After years and years of debate and uncertainty on whether we are alone in this universe or not, we came to a point in our history when scientific progress and technological breakthroughs can shed some light on this topic.
A new study conducted by a team of international researchers from UK, US and Japan, suggests that signs of life have been spotted on Venus. These signs come in the form of phosphine (PH3) gas particles. Phosphine is a flammable gas with a pungent smell, which on Earth is produced by microbes that live in oxygen-free environments. For years, astronomers have wondered if the atmosphere of Venus could offer the proper conditions for life. The discovery of phosphine made with the help of Atacama Large Millimeter/submillimeter Array (ALMA) telescope is the first step towards that claim.
Mistake or luck?
Co-author Clara Sousa-Silva, a postdoctoral researcher at the Massachusetts Institute of Technology was the first of the team who reported the presence of phosphine on Venus. “I immediately freaked out, of course. I presumed it was a mistake, but I very much wanted it to not be a mistake,” she says, according to National Geographic.
Scientists state that phosphine should not be present in the atmosphere of a lifeless planet. It is not easily made and the chemical composition of Venus’ clouds should destroy it before it gets the chance to accumulate in observable amounts. However, more studies are to be conducted because the presence of phosphine has to be verified. Phosphine fingerprint could be a false signal introduced by telescopes or by the processing of data.
David Grinspoon of the Planetary science Institute said: “It’s tremendously exciting, and we have a sort of obligatory response of first questioning whether the result is real. When somebody comes up with an extraordinary observation that hasn’t been made before, you wonder if they could have done something wrong.”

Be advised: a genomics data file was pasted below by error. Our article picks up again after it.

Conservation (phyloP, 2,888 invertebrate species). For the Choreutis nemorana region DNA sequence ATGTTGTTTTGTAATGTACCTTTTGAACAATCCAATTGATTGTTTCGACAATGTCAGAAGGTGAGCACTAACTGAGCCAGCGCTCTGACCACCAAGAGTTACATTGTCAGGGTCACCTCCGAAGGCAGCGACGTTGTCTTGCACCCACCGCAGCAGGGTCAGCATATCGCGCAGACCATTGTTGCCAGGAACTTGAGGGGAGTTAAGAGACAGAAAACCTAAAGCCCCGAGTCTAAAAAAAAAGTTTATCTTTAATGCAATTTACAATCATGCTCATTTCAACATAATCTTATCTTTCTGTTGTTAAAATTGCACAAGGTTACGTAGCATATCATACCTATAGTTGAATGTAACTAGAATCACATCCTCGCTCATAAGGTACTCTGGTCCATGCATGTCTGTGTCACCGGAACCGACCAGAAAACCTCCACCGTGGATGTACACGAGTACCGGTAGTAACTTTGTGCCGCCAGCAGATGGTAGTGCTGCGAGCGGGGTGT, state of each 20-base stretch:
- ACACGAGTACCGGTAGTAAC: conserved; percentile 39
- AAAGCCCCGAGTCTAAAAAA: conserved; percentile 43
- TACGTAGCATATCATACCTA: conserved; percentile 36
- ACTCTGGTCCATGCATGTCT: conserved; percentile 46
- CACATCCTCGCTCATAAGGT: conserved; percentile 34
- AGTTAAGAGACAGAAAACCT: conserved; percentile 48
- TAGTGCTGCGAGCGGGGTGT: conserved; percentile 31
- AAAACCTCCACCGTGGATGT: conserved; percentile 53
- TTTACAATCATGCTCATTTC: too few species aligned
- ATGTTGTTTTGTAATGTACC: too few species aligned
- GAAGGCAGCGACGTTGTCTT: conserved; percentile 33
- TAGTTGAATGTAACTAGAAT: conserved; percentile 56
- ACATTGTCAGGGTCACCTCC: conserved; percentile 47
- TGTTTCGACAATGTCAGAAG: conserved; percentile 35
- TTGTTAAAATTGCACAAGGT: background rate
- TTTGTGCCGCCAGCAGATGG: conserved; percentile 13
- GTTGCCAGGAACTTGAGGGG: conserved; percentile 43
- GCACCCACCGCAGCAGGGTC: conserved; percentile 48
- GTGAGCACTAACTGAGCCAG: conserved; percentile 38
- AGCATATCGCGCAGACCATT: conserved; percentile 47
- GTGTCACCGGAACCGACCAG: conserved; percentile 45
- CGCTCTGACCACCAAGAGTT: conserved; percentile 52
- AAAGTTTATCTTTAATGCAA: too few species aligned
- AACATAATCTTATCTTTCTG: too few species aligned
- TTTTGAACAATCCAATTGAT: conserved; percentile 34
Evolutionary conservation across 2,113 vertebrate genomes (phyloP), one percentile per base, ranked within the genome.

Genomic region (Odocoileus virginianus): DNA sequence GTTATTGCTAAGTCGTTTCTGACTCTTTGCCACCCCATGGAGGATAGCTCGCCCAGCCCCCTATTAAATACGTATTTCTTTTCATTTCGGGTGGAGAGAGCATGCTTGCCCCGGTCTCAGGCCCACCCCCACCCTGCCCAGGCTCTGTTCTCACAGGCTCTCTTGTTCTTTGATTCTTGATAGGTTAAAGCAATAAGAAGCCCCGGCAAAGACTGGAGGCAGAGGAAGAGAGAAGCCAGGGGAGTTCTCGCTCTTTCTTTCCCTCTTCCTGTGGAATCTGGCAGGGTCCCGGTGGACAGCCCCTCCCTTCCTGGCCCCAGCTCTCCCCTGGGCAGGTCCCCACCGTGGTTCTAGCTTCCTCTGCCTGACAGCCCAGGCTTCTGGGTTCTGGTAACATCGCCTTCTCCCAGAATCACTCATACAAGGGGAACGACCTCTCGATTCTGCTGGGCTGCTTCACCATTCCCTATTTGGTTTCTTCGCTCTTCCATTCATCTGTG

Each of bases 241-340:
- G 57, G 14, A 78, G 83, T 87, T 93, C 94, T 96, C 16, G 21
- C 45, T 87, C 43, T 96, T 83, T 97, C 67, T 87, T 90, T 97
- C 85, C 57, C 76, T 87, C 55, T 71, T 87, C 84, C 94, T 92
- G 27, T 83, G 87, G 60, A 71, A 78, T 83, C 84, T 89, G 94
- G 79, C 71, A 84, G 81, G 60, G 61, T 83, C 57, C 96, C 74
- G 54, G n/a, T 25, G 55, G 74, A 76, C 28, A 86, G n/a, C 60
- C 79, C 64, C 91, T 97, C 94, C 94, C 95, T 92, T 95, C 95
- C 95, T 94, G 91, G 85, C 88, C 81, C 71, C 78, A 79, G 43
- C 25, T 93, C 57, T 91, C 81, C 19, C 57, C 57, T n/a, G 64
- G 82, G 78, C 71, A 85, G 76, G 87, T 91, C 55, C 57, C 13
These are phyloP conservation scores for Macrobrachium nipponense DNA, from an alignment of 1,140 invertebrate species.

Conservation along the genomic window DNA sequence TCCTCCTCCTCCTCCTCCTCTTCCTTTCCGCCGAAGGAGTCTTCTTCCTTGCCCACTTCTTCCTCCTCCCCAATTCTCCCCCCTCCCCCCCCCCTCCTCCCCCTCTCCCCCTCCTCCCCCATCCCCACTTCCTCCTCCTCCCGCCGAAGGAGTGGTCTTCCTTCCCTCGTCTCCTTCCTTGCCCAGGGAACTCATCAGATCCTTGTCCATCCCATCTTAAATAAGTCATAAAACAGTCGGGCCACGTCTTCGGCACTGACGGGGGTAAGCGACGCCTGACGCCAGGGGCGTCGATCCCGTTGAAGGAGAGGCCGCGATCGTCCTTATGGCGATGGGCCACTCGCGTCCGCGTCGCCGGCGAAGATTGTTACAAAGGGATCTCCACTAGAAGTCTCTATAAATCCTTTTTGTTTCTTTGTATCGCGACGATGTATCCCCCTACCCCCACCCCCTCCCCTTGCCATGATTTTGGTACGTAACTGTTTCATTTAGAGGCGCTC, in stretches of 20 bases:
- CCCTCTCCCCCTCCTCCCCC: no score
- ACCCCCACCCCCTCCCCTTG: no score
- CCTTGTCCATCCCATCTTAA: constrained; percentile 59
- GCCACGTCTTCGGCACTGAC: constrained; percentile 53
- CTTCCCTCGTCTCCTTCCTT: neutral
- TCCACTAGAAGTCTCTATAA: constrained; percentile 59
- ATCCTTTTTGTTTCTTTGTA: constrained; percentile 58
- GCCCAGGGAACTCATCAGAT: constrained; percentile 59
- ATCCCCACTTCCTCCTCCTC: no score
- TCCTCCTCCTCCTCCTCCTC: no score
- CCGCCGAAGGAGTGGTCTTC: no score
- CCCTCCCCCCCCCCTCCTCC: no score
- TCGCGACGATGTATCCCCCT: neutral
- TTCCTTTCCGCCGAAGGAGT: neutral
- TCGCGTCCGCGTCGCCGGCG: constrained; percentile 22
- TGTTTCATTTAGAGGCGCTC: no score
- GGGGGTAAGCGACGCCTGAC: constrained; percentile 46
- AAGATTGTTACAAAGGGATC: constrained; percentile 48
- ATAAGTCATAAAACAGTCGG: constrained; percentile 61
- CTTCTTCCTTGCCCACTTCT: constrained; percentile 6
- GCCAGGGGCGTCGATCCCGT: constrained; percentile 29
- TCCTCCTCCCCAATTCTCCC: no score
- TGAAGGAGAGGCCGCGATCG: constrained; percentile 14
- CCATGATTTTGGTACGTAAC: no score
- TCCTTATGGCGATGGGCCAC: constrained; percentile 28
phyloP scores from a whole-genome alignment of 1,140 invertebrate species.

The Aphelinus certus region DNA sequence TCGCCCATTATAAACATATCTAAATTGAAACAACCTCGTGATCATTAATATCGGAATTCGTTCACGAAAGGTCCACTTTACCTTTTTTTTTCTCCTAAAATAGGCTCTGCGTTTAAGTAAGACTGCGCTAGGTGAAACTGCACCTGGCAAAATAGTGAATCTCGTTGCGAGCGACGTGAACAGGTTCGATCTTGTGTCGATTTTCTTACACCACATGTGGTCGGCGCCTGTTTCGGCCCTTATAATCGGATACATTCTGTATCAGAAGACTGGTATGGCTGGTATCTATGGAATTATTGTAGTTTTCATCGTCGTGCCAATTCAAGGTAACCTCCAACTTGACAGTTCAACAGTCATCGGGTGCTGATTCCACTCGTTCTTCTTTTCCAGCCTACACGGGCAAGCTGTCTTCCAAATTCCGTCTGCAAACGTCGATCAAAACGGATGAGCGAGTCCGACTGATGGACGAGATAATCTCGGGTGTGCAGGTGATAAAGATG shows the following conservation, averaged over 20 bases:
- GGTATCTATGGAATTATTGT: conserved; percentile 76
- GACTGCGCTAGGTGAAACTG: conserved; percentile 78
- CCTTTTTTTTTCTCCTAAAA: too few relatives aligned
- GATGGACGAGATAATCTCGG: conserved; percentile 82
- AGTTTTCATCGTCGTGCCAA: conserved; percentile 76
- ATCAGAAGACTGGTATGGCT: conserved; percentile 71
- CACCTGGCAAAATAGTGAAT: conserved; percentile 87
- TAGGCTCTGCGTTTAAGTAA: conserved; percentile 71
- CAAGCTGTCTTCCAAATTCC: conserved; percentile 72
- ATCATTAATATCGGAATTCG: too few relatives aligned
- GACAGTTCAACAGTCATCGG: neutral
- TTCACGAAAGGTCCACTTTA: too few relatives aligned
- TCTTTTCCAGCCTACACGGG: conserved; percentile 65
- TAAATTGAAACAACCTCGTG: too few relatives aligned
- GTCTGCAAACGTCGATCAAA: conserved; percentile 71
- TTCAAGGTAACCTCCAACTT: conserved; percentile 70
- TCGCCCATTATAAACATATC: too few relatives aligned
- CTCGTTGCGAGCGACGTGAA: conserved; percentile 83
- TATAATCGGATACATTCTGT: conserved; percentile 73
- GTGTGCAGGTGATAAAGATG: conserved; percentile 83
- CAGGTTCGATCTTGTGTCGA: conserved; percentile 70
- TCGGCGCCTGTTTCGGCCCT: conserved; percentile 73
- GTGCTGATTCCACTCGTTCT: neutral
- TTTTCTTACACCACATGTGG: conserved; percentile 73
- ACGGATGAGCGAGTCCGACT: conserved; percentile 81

According to Science Daily, the estimated concentration value of the gas is about twenty molecules in every bilion. Small amounts of concentration could come from natural, non-biological sources such as sunlight, minerals, volcanoes or lightning, but they do not come nowhere near to the reported data, their values being at most one ten thousandth of the reported amount.
“To our great relief, the conditions were good at ALMA for follow-up observations while Venus was at a suitable angle to Earth. Processing the data was tricky, though, as ALMA isn’t usually looking for very subtle effects in very bright objects like Venus,” says Anita Richards, team member from UK. “In the end, we found that both observatories had seen the same thing faint absorption at the right wavelength to be phosphine gas, where the molecules are backlit by the warmer clouds below”
Was there ever life on Venus?
Nowadays, Venus is a scorched planet, but observations suggest that in the early history of the universe, for up to two billion years, it once had liquid water oceans and habitable surface temperatures. Therefore, Venus might have once been as friendly and habitable as Earth is today. Its transformation to the current form is attributed to the accumulation of greenhouse gases.
Penelope Boston, a NASA astrobiologist explains that “any life there now is much more likely to be a relic of a more dominating early biosphere”. Furthermore, she stated: “I think it’s a blasted hellhole now, so how much of that ancient signal could have held up?”
Could life be present on Venus after all?
In the scientific community, the opinions are split. ALMA observatory scientist John Carpenter has his doubts on this discovery. He states that the signal is faint, and the team should have performed more extensive research. Furthermore, he says that the processing of the data might have returned an artificial signal at the same frequency as the phosphine.
“They took the right steps to verify the signal, but I’m still not convinced that this is real. If it’s real, it’s a very cool result, but it needs follow-up to make it really convincing,” Carpenter says.
Photo – Pixabay